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The poll’s publication comes one day after voters in Ohio passed a referendum legalizing recreational use in the state.
Seven in ten Americans are supportive of easing restrictions on cannabis, new polling data finds, favoring making the drug legal for recreational use across the entirety of the country.
The Gallup poll released on Wednesday found that 70 percent of U.S. adults are supportive of legalizing marijuana use, while only 29 percent believe cannabis should remain illegal. One percent of respondents said they were unsure of their opinion.
While the rate of support for marijuana legalization is the highest in the poll’s history, it is consistent with the rate that has been seen recently — in the past three years of Gallup asking the question, no fewer than 68 percent of respondents said that marijuana use should be legalized across the country. The last time that support for legalization polled below 60 percent was in 2015, and the last time that it polled below 50 percent was more than a decade ago.
Support for the legalization of recreational cannabis is likely strong due to the fact that most Americans readily admit that they’ve tried the drug. In a Gallup poll published in August, for instance, 50 percent said they’ve tried marijuana, consistent with what other polls have found on the same question.
The more recent Gallup polling also found that there is broad support across ideological lines for legalization. While 87 percent of Democrats favor legalization and 70 percent of independents do, most Republicans, who have traditionally been more likely to oppose legalization efforts, also support making recreational marijuana legal in the U.S., with 55 percent saying they’re in favor of the idea.
The poll also found that nearly 8 in 10 people (79 percent) ages 18-34 backed legalizing recreational cannabis use in the U.S.
“The high level of support among younger adults [to legalize recreational marijuana] suggests national backing will only expand in the years ahead, likely resulting in more states, and perhaps the federal government, moving to legalize it,” Lydia Saad, director of U.S. Social Research for Gallup, said in the report.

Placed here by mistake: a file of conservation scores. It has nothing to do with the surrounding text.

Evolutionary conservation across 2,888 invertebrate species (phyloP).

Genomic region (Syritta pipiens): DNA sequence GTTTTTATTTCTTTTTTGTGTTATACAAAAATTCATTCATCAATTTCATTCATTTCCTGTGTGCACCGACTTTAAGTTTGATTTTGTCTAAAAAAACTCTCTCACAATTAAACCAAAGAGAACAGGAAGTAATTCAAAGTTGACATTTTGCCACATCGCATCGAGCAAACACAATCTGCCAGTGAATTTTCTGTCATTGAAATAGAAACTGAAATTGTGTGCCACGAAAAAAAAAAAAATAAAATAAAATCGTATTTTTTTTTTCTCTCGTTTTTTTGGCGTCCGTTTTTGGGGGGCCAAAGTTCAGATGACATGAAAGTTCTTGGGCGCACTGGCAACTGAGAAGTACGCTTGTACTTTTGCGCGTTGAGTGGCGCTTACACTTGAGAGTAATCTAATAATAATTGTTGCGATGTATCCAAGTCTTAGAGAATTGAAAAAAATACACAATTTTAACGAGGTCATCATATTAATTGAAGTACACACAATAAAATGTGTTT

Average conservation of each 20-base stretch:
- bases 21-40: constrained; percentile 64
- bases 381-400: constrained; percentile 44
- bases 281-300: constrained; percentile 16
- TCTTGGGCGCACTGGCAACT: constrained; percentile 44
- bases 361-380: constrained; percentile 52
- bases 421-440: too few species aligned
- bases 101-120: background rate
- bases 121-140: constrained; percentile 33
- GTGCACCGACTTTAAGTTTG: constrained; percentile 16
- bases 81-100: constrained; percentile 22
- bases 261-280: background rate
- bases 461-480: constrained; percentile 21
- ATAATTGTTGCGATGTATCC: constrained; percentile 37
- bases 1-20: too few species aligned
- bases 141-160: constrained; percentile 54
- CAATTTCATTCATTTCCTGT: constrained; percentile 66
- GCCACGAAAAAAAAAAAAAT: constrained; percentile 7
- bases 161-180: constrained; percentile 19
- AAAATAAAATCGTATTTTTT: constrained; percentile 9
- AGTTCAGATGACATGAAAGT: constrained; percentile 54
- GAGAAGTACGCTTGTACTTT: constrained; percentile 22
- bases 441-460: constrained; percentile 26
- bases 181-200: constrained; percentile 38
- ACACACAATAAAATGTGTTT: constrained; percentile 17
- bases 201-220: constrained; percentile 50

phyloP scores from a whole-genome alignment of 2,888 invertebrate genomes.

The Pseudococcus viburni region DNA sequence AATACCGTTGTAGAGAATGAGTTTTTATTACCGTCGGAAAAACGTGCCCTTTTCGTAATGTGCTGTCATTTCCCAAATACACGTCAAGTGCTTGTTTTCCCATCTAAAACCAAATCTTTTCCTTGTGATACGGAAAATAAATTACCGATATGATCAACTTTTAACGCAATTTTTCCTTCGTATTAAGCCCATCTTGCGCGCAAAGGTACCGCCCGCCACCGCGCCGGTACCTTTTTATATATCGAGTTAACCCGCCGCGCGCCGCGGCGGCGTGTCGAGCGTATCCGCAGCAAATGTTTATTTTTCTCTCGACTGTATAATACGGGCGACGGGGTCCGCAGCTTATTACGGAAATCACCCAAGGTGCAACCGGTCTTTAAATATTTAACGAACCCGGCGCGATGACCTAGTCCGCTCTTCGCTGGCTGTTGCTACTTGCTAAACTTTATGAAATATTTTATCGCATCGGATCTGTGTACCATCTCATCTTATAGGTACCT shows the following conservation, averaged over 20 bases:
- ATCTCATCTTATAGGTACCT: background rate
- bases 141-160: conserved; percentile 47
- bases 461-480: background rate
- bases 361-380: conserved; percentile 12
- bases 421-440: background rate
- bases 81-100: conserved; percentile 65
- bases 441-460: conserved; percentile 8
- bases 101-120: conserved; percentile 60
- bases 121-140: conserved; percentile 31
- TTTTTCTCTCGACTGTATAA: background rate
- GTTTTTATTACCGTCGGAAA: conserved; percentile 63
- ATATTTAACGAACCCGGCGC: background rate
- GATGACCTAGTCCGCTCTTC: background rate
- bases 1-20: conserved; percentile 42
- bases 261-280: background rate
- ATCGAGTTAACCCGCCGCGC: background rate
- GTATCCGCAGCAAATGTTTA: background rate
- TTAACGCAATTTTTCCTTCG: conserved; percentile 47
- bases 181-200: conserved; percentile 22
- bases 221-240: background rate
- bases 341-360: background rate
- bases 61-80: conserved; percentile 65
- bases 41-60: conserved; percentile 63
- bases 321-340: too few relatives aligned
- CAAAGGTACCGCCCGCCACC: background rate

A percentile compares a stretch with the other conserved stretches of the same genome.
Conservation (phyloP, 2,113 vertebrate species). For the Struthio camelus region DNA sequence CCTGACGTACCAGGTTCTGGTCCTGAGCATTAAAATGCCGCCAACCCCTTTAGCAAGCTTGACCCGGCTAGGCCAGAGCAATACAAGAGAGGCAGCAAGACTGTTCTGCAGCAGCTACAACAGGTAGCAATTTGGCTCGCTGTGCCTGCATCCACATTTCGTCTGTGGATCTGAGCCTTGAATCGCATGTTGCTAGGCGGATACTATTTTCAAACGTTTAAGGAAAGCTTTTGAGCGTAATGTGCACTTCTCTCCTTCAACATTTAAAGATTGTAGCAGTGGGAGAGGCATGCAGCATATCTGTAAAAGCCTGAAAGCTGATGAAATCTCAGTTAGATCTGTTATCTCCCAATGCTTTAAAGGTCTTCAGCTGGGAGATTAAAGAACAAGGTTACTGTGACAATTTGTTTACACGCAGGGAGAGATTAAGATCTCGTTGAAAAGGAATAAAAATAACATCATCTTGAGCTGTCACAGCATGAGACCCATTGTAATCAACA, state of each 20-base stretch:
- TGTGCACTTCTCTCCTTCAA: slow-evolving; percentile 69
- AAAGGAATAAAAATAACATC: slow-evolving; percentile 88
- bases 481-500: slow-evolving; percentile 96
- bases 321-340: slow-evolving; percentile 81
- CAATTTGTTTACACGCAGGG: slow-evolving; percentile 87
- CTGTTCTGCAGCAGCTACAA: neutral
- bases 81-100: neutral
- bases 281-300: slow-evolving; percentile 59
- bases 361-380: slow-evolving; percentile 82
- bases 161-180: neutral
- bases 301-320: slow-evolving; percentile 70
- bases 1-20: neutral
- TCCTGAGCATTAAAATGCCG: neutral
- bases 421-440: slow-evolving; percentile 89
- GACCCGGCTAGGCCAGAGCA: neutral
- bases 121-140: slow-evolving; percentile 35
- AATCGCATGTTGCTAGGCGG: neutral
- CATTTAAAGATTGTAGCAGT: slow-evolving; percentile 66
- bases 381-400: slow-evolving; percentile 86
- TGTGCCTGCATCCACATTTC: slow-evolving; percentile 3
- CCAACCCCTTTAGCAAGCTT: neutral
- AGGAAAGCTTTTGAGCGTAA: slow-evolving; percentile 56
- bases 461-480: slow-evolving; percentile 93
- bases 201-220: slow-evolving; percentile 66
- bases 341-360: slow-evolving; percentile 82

The poll was published the day after voters in Ohio passed a binding referendum in the state to legalize marijuana for recreational use. That measure passed by a wide margin, with 57 percent supporting the new rules and just 43 percent opposed. The Buckeye State becomes the 24th state in the country (in addition to Washington D.C.) that allows the recreational use of cannabis within their jurisdictions, despite a federal ban on marijuana that remains in place.
Under the new provisions that passed, starting next month residents in Ohio over the age of 21 can buy and possess up to 2.5 ounces of cannabis, and can grow plants at home. The new provision, however, will not lead to the expungement of past marijuana convictions.
The criminalization of marijuana has played a significant role in the mass incarceration of Americans, particularly people of color. Tens of thousands of individuals are imprisoned in the U.S. because of marijuana offenses. Although usage rates between white and Black users of marijuana are similar, a Black person who uses cannabis is 3.73 times more likely to be arrested for using the drug than a white person is.
“Marijuana is no longer a controversial issue,” said Tom Haren of the Coalition to Regulate Marijuana like Alcohol, speaking to Marijuana Moment about the successful referendum outcome. “Ohioans demonstrated this by passing State Issue 2 in a landslide. Ohioans are being extremely clear on the future they want for our state: adult-use marijuana legal and regulated.”